You should also bury any human waste - a light weight trowel is useful. Many people here do not do so, and the result is unpleasant. You would be well to avoid campsites accessible from two-wheel tracks - car drivers leave a lot of litter, some of it broken glass, which can be dangerous. Rest areas tend to be littered and unsightly and are best avoided as campsites. There are plenty of other places for a cyclist.

Services

Alice Springs - all services - Bike shops :

Penny Farthing - 3/39 Nth Stuart Hwy tyowen@ozemail.com.au tel 8952 4551

Centre Cycles - Undoolya Rd. www.centrecycles.com.au / hicksonp@ozemail.com.au

 

Coober Pedy

supermarkets, email at school library ( free) & at Opalnet internet café ($8.00 / hr), large second hand shop, free drinking water at marked tap near the fire station . Some few bike parts at BP garage, with helpful manager.

 

Glendambo very limited general store, with camp site and indoor accomodation. Bore water tap outside the Mobil station to wash your clothes. There is free tank water, but you may need to ask where it is.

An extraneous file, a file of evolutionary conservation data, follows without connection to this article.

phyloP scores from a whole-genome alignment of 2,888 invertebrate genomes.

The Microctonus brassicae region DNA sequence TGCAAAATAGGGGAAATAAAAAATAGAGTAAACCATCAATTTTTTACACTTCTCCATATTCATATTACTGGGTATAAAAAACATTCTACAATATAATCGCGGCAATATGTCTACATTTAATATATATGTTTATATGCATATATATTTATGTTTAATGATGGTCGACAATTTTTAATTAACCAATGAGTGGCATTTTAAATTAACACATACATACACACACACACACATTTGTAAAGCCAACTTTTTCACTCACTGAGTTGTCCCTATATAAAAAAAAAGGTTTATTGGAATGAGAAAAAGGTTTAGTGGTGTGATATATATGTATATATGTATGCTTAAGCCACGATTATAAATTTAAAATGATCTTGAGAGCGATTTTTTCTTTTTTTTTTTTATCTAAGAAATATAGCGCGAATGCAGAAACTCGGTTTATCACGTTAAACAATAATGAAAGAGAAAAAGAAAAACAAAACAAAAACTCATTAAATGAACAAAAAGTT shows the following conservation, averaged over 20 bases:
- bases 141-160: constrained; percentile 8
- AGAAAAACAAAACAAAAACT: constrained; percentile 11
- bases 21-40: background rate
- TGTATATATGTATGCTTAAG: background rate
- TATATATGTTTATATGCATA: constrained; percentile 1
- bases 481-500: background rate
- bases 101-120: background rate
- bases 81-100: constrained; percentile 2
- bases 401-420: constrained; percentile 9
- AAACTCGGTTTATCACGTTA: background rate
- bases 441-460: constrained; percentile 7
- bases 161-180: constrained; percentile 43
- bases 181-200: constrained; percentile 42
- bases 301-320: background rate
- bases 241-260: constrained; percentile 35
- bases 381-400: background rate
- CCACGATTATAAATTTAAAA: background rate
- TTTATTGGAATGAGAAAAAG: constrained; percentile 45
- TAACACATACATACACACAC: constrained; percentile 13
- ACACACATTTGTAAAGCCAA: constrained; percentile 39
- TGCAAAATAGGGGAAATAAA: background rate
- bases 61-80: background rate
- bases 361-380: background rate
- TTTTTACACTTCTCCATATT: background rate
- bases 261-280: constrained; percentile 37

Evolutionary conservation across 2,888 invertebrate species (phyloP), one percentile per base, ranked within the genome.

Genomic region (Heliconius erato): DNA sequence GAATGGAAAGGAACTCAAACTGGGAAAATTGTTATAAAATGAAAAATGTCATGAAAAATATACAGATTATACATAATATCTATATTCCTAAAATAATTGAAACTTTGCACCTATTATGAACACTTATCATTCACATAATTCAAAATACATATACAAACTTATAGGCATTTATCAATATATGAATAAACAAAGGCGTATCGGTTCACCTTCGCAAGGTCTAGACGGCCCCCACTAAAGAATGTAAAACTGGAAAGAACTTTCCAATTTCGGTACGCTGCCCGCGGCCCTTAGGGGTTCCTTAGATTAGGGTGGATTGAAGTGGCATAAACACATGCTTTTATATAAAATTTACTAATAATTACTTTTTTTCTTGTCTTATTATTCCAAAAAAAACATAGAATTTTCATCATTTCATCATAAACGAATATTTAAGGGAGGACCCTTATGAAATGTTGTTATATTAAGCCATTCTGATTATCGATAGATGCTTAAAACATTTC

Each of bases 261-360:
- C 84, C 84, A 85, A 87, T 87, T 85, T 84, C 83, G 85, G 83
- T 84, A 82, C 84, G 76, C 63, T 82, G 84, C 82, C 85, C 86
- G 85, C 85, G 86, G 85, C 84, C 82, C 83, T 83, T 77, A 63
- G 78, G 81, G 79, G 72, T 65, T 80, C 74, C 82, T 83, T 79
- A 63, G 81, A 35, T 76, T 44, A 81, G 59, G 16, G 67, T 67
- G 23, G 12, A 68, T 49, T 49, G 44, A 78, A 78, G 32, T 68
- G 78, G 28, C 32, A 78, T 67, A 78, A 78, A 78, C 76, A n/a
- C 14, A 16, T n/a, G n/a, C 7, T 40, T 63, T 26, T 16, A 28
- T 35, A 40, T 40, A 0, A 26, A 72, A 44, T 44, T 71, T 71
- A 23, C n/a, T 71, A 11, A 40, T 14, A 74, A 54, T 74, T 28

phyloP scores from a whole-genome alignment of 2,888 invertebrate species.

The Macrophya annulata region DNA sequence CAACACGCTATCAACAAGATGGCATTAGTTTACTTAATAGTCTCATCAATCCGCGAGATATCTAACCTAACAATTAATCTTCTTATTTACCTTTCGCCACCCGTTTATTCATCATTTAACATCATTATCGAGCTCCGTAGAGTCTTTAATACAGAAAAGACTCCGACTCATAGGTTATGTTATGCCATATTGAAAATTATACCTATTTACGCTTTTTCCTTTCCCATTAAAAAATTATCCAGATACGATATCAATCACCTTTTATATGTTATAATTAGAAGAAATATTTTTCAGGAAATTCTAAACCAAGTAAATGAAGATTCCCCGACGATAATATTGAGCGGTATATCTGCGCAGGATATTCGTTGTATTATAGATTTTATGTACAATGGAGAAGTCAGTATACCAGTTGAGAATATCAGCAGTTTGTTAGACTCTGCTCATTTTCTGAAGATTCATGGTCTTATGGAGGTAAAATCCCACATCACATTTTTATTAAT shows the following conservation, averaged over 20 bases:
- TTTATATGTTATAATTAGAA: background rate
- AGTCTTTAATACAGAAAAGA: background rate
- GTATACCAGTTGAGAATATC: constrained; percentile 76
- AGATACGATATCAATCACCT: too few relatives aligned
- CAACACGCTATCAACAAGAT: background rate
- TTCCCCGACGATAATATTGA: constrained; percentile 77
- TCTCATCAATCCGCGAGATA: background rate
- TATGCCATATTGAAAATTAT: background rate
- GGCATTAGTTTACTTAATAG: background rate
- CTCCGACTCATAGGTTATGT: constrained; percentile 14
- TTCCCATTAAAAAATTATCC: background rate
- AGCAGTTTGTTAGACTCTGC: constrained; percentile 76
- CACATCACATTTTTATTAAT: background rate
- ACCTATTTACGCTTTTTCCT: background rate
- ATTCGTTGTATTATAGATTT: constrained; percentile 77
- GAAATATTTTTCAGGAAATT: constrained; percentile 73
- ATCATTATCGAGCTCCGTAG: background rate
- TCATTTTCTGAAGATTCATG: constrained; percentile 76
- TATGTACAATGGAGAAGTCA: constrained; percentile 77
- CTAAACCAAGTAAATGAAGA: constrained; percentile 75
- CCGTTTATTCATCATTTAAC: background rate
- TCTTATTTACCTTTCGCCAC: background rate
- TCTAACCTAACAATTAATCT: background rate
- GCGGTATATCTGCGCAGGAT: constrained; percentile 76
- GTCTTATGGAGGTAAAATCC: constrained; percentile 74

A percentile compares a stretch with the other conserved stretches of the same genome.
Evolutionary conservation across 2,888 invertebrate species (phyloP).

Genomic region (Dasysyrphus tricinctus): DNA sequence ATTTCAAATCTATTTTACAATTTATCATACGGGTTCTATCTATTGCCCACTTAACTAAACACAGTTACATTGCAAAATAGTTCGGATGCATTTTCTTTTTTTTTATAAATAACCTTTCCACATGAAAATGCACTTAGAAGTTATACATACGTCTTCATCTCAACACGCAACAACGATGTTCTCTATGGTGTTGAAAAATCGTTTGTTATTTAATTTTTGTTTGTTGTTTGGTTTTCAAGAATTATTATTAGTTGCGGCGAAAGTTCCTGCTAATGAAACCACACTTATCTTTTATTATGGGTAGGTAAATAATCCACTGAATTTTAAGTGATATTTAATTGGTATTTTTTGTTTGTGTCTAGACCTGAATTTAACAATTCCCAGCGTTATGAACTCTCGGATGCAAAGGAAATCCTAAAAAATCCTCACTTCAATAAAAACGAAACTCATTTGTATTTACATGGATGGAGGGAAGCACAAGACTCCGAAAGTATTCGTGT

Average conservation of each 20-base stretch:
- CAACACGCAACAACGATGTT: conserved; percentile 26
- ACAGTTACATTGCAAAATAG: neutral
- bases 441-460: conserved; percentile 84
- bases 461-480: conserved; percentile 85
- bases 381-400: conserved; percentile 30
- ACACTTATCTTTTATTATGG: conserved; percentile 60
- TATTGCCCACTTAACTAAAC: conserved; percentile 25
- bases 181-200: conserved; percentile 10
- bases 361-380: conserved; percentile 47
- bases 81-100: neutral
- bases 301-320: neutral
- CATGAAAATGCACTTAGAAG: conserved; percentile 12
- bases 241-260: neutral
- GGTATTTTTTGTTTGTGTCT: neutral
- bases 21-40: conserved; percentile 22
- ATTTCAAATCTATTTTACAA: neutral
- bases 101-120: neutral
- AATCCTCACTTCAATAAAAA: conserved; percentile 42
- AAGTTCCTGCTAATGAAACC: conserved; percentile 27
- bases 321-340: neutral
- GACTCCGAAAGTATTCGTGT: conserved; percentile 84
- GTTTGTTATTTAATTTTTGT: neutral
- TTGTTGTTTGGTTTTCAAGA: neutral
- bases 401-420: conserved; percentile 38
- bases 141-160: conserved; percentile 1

Port Augusta all services, internet at the library. Big Four caravan park is " no dogs" and perhaps better secured, at the same price as the other one.

Bike shops : Cycle Worx (sic) 4 Church Street tel 8642 4577 & Flinders Firearms & Cycles at 1 Hospital Rd tel/fax 08 8641 0269 - follow the bike path from city centre.

Huge Woolworth's supermarket, with very long trading hours 7 days a week. There is a market on the 1st Saturday of the month. Local cyclists cross the inlet by the old bridge.

 Woomera Campsite ($5.00/ pp) with basic kitchen & refrigerator; supermarket with liquor store, Post Office etc. E-mail at the library. Pleasant tidy streets. Rocket museum.


This fact sheet was produced by grassroots cyclists, using published advertisements and direct enquiries. No responsibility can be accepted for changes or errors.

Users should always confirm details by telephone wherever possible. Services may have been closed or withdrawn since publication.

Other Bicycle Camping Fact Sheets in this series include Central Australia, Kangaroo Island, the Flinders Ranges, North Queensland, Kimberley WA, Nullarbor

All these documents are intended to be downloaded as plain text, for practical purposes. Click here for printing advice.